Well, I do seem to like a challenge of late. Moving house and becoming a dad in the same fortnight? Check. Trying to read anything whilst doing the above? Check. Try to read one of the more unusual and frustrating books I've encountered in a long time and then attempt a review whist His Majesty sits next to me decided when to interrupt with either window-shattering screams or window-shattering farts? Check.
First off, though, look at that cover. No, look at it! Awesome. And it conveys so much about the story so beautifully. I thought the title a little clumsy until I realised whilst reading that this is actually a prequel to Grey-Sun's 'Eve of Light' series of books which I was unaware of. I'll be honest - whilst flicking through net galley I spotted the cover. It's sort of the way I buy wine - 'oh cool label!'. However, this policy can lead to both a nasty glass of vinegar and a dull read.
Well, Grey-Sun doesn't do dull. He doesn't avoid tediously-lengthy passages at times (more of that later), but he also rarely let up throughout this novel on passion or focus, and can pierce the mind from the page more directly than most authors I've discovered lately, particularly in sci-fi/fantasy. He might take issue with the genre tag however; he - more accurately perhaps - describes the story in his preface as Metaphysical Fantasy. This comes up within a slightly odd warning that this is NOT a Young Adult novel but a dark and complex tale involving 'the nature of Reality' and 'the Creator'. Well, I am far from a young adult (despite often acting like one) but wouldn't have found this too dark or complex; in fact, it is suited to the turbulent, obsessive and intense mind of an adolescent more than any other age.
I don't wish to knock the book by saying that. The story superbly stays within the mind of Robert throughout, its singularity of perspective suited to the self-involvement of teenage life, and, as he is a 16 year old, its landscape matches too. I've never been an African-American high-school kid in Virginia but it felt true enough to me, although given the constant opportunity to sample U.S. T.V. or film set in a high school any day or night here in Britain perhaps it just tapped into my cliche brain bank. It does though in depicting this world dwell far too long on certain elements; for instance, endless descriptions of wrestling and getting ready for wrestling and discussing wrestling. Maybe Grey-Sun likes wrestling. Maybe in the novels this precedes Robert wrestles a lot. But it's not important to the plot to the extent that we need to be left wading through the sections about it. I mention this as it is but emblematic of a wider issue of pace. Roberts journey towards revelations about himself is mysterious and purposefully slow but more intriguing character interaction would have added weight to his experiences, and instead we get a friend who we never see, various school acquaintances of minimal importance to the lead and a distant father.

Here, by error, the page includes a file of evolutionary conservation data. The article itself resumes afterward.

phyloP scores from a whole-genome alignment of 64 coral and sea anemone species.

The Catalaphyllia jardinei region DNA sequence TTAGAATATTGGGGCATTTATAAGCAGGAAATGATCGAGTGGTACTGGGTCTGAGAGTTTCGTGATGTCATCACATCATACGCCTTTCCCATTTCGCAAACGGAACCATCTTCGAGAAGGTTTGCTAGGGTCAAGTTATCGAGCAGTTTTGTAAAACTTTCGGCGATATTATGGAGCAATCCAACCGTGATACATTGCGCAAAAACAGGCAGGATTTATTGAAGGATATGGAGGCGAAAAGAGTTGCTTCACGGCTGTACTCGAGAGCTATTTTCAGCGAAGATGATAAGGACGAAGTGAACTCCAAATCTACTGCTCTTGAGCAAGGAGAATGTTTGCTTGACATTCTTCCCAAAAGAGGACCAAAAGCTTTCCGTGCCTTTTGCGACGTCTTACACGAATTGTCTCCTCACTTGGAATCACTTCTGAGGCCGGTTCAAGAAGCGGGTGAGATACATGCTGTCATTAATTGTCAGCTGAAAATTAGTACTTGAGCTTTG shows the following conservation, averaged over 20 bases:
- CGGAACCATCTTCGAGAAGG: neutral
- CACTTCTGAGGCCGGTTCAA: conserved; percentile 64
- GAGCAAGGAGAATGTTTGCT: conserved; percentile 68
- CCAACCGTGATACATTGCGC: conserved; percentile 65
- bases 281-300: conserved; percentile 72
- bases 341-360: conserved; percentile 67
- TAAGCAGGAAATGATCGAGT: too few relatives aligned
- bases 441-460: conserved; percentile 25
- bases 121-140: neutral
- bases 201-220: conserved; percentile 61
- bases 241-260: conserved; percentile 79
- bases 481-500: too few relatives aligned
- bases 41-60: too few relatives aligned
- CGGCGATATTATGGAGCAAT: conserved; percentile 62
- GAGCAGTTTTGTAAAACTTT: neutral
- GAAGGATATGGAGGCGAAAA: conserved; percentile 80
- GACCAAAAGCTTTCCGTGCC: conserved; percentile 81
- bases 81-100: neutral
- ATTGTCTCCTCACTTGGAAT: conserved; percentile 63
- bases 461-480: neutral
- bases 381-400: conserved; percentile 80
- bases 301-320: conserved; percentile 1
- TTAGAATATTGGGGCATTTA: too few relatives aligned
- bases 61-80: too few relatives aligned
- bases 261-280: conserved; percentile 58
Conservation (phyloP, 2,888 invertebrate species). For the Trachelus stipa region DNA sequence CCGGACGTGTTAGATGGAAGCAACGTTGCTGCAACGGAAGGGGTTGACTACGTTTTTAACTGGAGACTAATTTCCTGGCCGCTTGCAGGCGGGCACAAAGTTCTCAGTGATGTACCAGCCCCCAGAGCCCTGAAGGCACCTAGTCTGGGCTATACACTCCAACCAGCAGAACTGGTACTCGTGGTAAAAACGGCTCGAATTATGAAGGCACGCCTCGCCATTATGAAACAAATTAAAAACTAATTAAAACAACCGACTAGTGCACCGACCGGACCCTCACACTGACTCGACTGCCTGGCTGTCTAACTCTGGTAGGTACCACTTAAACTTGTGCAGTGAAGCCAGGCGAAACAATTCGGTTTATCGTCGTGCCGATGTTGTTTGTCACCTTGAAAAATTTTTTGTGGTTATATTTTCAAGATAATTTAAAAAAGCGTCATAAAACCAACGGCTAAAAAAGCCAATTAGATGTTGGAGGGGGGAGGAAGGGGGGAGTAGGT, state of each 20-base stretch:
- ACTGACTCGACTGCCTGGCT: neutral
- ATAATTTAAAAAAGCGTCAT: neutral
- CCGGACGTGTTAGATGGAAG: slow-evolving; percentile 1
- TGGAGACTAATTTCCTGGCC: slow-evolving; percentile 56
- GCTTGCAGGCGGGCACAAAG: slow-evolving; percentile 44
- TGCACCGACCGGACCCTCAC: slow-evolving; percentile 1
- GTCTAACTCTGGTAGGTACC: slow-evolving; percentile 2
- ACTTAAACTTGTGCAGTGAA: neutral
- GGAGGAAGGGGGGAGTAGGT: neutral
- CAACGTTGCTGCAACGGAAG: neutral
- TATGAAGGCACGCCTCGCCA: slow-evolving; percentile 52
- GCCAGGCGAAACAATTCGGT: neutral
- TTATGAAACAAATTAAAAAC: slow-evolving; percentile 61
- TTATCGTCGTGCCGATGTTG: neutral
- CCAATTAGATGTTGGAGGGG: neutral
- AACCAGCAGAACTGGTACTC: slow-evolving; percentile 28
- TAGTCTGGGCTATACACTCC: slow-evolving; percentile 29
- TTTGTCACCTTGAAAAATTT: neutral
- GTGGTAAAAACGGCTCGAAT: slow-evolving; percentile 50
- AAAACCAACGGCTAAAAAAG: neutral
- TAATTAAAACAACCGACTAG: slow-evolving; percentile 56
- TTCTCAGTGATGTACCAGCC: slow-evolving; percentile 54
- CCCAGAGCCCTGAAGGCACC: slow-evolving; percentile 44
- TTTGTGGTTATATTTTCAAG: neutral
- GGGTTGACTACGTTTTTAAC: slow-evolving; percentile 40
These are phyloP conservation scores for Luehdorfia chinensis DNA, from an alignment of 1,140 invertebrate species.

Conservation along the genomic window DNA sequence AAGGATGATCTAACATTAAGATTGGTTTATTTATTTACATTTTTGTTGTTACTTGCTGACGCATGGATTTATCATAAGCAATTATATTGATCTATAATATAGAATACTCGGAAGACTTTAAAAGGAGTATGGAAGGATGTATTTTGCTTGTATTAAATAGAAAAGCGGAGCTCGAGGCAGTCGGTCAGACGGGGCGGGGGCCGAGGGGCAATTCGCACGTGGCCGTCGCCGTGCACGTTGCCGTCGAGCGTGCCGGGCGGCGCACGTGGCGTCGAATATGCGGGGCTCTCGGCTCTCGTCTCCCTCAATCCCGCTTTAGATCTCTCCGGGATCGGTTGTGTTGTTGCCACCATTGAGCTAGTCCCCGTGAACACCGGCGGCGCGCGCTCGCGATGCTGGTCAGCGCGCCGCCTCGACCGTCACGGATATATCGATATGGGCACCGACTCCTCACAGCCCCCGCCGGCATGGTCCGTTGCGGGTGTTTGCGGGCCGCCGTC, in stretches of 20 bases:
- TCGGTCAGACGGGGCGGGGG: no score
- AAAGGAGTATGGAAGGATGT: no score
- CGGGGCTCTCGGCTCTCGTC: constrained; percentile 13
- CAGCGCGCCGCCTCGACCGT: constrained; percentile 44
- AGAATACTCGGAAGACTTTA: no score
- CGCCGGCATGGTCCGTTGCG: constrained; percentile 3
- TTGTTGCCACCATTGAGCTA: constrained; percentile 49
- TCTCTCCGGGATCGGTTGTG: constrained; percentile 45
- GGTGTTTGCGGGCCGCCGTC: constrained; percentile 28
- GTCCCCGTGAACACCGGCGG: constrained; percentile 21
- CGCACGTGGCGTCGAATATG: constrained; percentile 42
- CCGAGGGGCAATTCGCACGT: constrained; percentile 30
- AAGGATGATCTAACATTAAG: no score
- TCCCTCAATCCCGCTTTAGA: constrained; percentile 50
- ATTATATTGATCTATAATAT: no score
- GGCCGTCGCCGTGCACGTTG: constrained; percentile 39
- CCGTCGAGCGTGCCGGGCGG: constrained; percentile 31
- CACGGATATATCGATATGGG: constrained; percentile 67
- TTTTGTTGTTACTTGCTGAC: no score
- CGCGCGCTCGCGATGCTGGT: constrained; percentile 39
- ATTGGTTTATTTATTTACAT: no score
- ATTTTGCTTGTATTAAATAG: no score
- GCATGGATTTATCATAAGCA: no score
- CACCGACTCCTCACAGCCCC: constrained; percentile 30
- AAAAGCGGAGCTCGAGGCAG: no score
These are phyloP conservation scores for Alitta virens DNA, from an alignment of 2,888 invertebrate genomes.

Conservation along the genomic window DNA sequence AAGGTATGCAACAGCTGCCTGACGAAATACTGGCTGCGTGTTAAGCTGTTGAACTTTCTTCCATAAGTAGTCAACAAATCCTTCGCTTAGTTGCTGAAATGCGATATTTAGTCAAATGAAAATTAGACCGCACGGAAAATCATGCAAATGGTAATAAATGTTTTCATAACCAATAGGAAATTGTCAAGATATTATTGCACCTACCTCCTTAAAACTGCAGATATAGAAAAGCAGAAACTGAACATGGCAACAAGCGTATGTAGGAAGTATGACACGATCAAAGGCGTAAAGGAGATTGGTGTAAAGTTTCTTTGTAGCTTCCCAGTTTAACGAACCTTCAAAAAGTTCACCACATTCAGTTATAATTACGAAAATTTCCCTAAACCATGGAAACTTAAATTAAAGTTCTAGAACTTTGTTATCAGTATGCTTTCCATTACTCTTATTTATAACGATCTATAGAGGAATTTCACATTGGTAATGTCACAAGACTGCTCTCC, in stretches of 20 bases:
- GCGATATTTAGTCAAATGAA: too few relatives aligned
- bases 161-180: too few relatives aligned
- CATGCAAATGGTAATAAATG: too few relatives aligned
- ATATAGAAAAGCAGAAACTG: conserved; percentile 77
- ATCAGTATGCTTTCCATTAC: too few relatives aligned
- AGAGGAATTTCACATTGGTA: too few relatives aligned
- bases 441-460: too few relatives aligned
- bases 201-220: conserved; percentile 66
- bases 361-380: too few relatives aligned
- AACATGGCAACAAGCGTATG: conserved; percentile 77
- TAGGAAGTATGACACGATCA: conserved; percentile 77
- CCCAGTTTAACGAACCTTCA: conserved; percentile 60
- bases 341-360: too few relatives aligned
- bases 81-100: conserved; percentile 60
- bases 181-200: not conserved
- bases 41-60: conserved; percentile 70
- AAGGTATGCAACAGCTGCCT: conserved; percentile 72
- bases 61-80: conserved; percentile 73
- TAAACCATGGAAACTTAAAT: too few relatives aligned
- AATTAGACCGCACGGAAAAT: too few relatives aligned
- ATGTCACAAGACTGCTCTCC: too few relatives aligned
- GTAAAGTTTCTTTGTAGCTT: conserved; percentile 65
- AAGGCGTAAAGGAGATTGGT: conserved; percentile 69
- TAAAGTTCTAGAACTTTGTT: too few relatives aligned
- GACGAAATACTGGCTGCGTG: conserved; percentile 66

However, the heart of the story and the parts that really quickened my pulse is the fantasy element, not the real world of friends and family. Throughout the body of the book we see Robert being distracted and even harmed by weird hallucinations and physical changes, which dramatically escalate two-thirds through. I sensed a superhero/mutant in the making, grounded in a world with fascinatingly-realised social, sexual and racial issues, a gentle, subtle alternate-reality (the First Lady has killed the Pres), and some great passages of adolescent soul-searching. The author also writes eloquently about both religion and music, and much of the novel flows well and feels to building to something powerful; it just takes too long to get there, and when it does, leaves confusion and a little disappointment.
Where it goes is a minefield of spoilers, so ignore this if you want to, but I should caution that you shouldn't be too excited, as the following sentence isn't exactly clear or comprehensible. SPOILER ALERT - So, basically, he has a virus that allows him to control light but also zaps his mind into other realities and communes with devil-angels and a mad giant lynx with tentacles. Kind of. I'm not much clearer than that. The final passages of the book put me in mind of Ballard, Pullman and Burroughs, and if the series that follows is anything similar, I'm in. But like a drug that kicks after the music stops, the power of these wild half-answers to the mystery was dampened as I had by this point lost too much enthusiasm. Alos, unlike, say, the revelatory, exciting cliff-hanger end to Northern Lights, this felt like it had to stop short just as it got interesting. Perhaps the main series delve more clearly into the other-worlds of a God gone mad and vengeful angel creatures. And maybe my opinion is too filtered through baby-fatigue. Dear Author, I'm so sorry if I should be giving a 9/10 here, but I'll have to trust my heart (and indeed, many others review online; I checked to make sure I wasn't losing it as much as Robert) and stick with a...
Objective Assessment : 6/10
Bonuses: +1 for detailing the mind of an unusually intelligent and interesting teen; +1 for depicting racial issues without cliche (to my mind); +1 for some truly joyously-bonkers moments at the end
Penalites: -1 for dull patches; -1 for mistaking delay of excitement for amping excitement
Nerd Coeffiecient: 7/10 An enjoyable experience but not without its flaws
Written by: English Scribbler, contributor since 2013 and tired new dad